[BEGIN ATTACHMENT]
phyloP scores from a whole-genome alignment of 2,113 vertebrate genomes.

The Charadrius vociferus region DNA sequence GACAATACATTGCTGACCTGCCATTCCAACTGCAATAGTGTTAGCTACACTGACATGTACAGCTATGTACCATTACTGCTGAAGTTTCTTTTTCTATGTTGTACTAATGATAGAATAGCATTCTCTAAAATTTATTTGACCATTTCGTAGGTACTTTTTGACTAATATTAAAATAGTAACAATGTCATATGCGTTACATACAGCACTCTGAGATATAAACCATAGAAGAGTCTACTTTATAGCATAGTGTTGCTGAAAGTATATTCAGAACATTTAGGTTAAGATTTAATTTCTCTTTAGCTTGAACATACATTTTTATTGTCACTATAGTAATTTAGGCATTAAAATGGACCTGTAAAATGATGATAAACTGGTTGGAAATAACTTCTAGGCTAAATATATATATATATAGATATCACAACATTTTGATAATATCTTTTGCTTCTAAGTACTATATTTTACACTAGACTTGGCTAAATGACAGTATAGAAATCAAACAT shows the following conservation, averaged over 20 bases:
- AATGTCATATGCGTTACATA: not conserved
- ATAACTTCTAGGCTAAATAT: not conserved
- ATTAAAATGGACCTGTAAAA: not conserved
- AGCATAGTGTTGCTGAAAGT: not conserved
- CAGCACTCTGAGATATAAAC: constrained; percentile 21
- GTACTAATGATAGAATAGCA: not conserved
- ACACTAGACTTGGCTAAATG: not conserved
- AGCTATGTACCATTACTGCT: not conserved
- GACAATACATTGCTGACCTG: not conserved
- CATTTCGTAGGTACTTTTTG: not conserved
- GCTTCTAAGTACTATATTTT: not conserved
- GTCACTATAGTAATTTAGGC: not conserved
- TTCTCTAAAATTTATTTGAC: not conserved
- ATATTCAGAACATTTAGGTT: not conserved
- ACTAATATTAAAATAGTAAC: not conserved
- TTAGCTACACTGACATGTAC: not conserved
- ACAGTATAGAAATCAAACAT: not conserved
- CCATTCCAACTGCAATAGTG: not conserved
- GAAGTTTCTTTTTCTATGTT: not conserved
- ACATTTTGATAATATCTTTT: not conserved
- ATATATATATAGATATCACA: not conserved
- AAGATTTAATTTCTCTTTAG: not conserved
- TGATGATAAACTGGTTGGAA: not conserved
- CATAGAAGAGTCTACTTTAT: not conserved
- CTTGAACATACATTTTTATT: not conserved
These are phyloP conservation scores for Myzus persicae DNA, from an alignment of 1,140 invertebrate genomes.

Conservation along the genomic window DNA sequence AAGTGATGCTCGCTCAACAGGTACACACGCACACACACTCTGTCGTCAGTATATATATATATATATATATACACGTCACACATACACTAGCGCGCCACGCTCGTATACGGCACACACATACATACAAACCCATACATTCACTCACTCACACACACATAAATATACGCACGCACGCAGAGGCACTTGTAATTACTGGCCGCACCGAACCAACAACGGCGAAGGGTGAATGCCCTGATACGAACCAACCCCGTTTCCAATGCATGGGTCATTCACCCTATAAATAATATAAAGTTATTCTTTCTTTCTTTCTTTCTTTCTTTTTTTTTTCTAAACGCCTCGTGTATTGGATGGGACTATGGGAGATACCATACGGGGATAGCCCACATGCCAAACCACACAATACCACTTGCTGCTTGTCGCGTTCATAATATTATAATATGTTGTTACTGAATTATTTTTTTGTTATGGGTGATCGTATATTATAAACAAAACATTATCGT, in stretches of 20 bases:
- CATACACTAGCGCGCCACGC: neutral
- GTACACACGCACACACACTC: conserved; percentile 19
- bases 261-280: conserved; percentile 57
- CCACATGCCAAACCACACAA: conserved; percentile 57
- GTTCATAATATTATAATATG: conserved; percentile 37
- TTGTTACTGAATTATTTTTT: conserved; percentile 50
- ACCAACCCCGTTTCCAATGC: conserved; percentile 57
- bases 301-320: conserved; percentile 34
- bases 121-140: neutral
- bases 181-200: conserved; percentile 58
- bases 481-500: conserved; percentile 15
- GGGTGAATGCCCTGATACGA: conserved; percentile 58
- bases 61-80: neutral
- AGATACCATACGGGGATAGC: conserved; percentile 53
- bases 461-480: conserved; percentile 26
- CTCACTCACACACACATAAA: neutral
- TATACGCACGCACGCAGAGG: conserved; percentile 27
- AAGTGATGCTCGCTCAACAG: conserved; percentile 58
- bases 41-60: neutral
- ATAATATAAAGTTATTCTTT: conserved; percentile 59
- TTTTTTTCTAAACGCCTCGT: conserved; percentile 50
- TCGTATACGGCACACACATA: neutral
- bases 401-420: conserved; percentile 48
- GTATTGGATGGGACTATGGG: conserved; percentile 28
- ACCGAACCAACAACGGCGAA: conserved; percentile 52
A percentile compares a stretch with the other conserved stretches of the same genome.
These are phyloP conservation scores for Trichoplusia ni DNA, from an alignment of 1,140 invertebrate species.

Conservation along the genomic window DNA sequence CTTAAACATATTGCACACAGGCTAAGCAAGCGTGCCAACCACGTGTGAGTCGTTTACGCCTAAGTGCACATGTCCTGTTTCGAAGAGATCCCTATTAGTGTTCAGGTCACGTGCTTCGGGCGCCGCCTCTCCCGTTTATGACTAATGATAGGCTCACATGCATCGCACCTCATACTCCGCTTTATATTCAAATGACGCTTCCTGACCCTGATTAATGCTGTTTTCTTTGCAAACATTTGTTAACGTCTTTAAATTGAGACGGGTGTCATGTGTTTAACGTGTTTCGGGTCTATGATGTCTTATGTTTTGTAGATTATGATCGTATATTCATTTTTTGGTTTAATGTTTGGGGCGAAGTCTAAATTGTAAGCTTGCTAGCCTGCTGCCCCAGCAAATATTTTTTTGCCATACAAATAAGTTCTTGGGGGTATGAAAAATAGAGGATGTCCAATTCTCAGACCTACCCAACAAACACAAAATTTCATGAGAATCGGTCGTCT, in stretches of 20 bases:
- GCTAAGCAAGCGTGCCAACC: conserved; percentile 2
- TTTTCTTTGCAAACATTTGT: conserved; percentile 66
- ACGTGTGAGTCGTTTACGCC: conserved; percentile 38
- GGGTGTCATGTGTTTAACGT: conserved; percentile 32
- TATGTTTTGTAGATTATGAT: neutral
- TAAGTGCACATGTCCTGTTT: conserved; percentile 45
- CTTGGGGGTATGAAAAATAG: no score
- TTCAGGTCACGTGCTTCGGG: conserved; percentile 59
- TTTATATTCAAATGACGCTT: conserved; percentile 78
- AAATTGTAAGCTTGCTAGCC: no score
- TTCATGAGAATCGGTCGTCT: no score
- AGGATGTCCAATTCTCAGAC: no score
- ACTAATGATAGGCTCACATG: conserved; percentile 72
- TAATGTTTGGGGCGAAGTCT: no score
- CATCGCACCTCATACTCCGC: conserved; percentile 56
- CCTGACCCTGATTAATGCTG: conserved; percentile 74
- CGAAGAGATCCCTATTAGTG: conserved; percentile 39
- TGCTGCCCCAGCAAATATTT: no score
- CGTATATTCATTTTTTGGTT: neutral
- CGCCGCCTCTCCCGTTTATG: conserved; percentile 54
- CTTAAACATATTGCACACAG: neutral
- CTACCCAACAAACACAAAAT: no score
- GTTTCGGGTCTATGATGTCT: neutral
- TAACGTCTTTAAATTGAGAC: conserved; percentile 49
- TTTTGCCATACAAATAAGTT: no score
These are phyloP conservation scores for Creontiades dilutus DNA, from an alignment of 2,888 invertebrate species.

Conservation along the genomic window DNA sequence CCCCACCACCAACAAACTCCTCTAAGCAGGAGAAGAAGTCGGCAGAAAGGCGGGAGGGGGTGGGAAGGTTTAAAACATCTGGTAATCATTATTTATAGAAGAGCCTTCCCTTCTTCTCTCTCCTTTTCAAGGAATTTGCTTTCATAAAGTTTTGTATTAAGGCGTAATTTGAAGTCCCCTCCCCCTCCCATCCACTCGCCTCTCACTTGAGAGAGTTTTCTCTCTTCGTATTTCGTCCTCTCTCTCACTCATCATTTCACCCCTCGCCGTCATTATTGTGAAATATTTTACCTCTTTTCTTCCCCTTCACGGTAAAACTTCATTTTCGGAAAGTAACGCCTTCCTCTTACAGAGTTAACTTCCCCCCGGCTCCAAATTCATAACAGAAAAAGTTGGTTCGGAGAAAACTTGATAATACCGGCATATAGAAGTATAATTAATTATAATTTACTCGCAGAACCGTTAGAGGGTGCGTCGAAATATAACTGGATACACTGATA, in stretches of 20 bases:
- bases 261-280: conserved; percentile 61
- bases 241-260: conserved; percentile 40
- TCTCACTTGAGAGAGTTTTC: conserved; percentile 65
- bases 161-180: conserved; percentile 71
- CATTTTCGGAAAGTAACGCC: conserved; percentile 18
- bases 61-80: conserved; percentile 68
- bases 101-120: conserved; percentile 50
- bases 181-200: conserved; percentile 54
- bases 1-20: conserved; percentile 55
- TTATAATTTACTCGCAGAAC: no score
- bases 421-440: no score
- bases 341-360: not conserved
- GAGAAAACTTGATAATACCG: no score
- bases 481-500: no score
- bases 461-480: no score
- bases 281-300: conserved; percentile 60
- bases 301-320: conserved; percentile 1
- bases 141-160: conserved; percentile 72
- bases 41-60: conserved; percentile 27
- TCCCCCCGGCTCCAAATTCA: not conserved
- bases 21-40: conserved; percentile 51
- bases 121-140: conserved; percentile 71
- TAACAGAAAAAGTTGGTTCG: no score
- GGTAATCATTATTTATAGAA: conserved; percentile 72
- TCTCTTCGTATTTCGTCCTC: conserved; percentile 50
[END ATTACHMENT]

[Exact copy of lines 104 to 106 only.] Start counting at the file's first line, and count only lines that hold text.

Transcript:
- TCCCCCCGGCTCCAAATTCA: not conserved
- bases 21-40: conserved; percentile 51
- bases 121-140: conserved; percentile 71